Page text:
• He built an army of some 600,000 to 700,000 men from across his lands

  • 4. and began his invasion in June of 1812.

  • 5.

  • Having trudged hundreds of miles, troops were exhausted and overcome by the heat,

  • 6. and the Rusians refused to engage in battle.

  • 7.

  • Instead, they retreated, practicing so-calledscorched earth tacticsby burning and

  • destroying any resource

  • 8.

  • including food and livestock that could be of use to the invaders.

  • 9.

  • Finally at Borodino, the two sides engaged in what was ultimately a costly victory for

  • the French,

  • 10. who lost 30,000 men, while the Russians lost 45,000.

  • 11.

  • But the French were thousands of miles from home territory, and so reinforcing and resupplying

  • their army proved difficult.

  • 12.

  • Foreign recruits, who were not as loyal to Napoleon, began melting away as winter approached

  • and conditions worsened.

  • 13.

  • The remaining 100,000ish invaders marched on from Borodino, some 70 miles from Moscow,

  • 14.

  • but on reaching their destination, they found the city consumed by fire

  • 15.

  • shelter and other necessities were once again in short supply.

  • 16.

  • Still Napoleon waited for Tsar Alexander I to surrender and agree to terms.

  • 17.

  • But when the surrender failed to materialize,

  • 18.

  • Napoleon led his depleted, starving, and frostbitten army westward to Poland.

  • 19.

  • Many had died; many other soldiers had deserted, and more French troops would be killed by

  • the Cossacks as they retreated.

  • 20.

  • Only 40,000 of Napoleon's soldiers reached Poland alive in 1813.

  • Thanks Thought Bubble.

  • So, the European powers took note of the Emperor's bedraggled forces and formed a coalition that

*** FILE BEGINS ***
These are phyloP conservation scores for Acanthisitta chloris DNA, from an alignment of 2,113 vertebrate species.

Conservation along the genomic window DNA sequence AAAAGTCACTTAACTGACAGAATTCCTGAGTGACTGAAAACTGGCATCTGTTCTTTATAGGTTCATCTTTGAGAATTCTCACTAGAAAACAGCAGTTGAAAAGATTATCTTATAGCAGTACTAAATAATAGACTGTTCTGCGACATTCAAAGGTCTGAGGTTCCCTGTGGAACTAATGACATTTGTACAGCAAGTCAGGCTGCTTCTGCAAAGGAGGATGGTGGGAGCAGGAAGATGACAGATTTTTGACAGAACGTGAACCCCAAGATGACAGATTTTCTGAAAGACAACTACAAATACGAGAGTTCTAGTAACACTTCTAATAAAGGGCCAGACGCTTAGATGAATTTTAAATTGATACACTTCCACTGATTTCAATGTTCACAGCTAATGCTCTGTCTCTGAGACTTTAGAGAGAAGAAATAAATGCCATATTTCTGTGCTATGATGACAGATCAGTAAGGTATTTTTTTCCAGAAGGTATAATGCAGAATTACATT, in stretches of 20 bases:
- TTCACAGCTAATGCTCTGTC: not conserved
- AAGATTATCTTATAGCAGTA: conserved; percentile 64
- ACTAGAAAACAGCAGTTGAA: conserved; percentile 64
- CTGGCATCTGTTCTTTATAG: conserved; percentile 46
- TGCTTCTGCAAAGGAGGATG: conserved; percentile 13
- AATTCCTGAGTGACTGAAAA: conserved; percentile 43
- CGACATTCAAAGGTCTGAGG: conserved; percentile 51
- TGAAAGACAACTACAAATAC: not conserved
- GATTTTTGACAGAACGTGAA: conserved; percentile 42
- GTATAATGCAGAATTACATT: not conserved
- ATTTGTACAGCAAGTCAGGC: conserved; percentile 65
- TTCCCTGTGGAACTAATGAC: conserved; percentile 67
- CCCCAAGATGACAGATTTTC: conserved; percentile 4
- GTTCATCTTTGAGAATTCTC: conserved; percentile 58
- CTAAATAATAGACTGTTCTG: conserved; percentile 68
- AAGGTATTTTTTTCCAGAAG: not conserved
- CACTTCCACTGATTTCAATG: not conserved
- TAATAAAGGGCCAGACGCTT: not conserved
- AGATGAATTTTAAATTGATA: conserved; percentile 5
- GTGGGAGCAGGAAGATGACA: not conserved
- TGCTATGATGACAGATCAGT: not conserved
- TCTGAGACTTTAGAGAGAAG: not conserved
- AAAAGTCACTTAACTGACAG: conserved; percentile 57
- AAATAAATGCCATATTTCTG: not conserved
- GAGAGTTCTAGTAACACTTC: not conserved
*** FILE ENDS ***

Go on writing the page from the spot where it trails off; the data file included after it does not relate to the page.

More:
• included Russia, Austria, Prussia, and Sweden.

  • In 1813, their armies, backed by British financing, defeated French forces at Leipzig.

  • This battle was waged because Napoleon refused to accept the allies' terms, which initially

  • allowed him to continue to rule France.

  • In early 1814 he abdicated and headed for exile on Elba, an island in the Mediterranean.

  • A year later, he escaped, returned to France, gathered an army, and confronted the powers

  • once more, finally surrendering on July 15, 1815 after being defeated at Waterloo.

  • Napoleon was living in exile on the distant island of St. Helena when he died on May 5,

  • 1821--thirty two years to the day after the meeting of the Estates-General that set the

  • French Revolution into motion.

  • Consider all that had happened in those 32 years, and you'll understand why this period

  • of French history is seen as so important to world history.

  • Decades after his death, Napoleon's remains were lavishly returned to France, placed in

  • the Church of the Dome in the heart of Paris, and eventually re-encased in a grander sarcophagus

  • under the church's golden dome itself.

  • Why?

  • Remember that under him, French achievements were massive in terms of education, commitment

  • to science, standardization, modernization of the economy and administration, and opening

  • the door to opportunity for ordinary people.